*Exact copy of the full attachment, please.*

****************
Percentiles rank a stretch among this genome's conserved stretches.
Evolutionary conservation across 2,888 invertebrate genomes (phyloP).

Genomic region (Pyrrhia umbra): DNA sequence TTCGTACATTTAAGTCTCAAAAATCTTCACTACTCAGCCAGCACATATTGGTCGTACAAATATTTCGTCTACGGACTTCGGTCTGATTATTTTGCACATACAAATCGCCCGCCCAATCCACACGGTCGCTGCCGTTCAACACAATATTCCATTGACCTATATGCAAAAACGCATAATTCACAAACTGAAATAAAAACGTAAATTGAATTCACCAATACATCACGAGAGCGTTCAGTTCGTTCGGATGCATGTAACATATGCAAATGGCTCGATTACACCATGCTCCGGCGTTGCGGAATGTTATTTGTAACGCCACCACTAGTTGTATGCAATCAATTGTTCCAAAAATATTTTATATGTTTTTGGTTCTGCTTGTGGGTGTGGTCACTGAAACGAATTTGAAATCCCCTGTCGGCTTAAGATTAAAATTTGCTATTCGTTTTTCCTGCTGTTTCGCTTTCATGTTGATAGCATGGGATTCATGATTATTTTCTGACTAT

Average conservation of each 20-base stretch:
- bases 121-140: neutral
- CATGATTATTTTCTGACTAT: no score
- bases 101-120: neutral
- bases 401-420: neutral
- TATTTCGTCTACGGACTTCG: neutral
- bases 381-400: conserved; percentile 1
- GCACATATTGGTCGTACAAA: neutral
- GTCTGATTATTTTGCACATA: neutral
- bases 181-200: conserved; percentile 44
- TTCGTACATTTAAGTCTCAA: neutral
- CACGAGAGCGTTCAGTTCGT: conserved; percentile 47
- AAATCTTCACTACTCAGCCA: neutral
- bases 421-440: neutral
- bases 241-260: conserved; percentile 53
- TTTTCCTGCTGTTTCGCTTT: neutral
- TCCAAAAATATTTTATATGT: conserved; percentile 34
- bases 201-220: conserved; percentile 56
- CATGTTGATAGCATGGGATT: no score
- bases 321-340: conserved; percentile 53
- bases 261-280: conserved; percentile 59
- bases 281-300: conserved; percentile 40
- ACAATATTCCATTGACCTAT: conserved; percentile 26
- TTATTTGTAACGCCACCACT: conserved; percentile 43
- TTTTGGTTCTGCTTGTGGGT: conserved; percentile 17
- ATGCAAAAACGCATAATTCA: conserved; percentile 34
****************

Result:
Percentiles rank a stretch among this genome's conserved stretches.
Evolutionary conservation across 2,888 invertebrate genomes (phyloP).

Genomic region (Pyrrhia umbra): DNA sequence TTCGTACATTTAAGTCTCAAAAATCTTCACTACTCAGCCAGCACATATTGGTCGTACAAATATTTCGTCTACGGACTTCGGTCTGATTATTTTGCACATACAAATCGCCCGCCCAATCCACACGGTCGCTGCCGTTCAACACAATATTCCATTGACCTATATGCAAAAACGCATAATTCACAAACTGAAATAAAAACGTAAATTGAATTCACCAATACATCACGAGAGCGTTCAGTTCGTTCGGATGCATGTAACATATGCAAATGGCTCGATTACACCATGCTCCGGCGTTGCGGAATGTTATTTGTAACGCCACCACTAGTTGTATGCAATCAATTGTTCCAAAAATATTTTATATGTTTTTGGTTCTGCTTGTGGGTGTGGTCACTGAAACGAATTTGAAATCCCCTGTCGGCTTAAGATTAAAATTTGCTATTCGTTTTTCCTGCTGTTTCGCTTTCATGTTGATAGCATGGGATTCATGATTATTTTCTGACTAT

Average conservation of each 20-base stretch:
- bases 121-140: neutral
- CATGATTATTTTCTGACTAT: no score
- bases 101-120: neutral
- bases 401-420: neutral
- TATTTCGTCTACGGACTTCG: neutral
- bases 381-400: conserved; percentile 1
- GCACATATTGGTCGTACAAA: neutral
- GTCTGATTATTTTGCACATA: neutral
- bases 181-200: conserved; percentile 44
- TTCGTACATTTAAGTCTCAA: neutral
- CACGAGAGCGTTCAGTTCGT: conserved; percentile 47
- AAATCTTCACTACTCAGCCA: neutral
- bases 421-440: neutral
- bases 241-260: conserved; percentile 53
- TTTTCCTGCTGTTTCGCTTT: neutral
- TCCAAAAATATTTTATATGT: conserved; percentile 34
- bases 201-220: conserved; percentile 56
- CATGTTGATAGCATGGGATT: no score
- bases 321-340: conserved; percentile 53
- bases 261-280: conserved; percentile 59
- bases 281-300: conserved; percentile 40
- ACAATATTCCATTGACCTAT: conserved; percentile 26
- TTATTTGTAACGCCACCACT: conserved; percentile 43
- TTTTGGTTCTGCTTGTGGGT: conserved; percentile 17
- ATGCAAAAACGCATAATTCA: conserved; percentile 34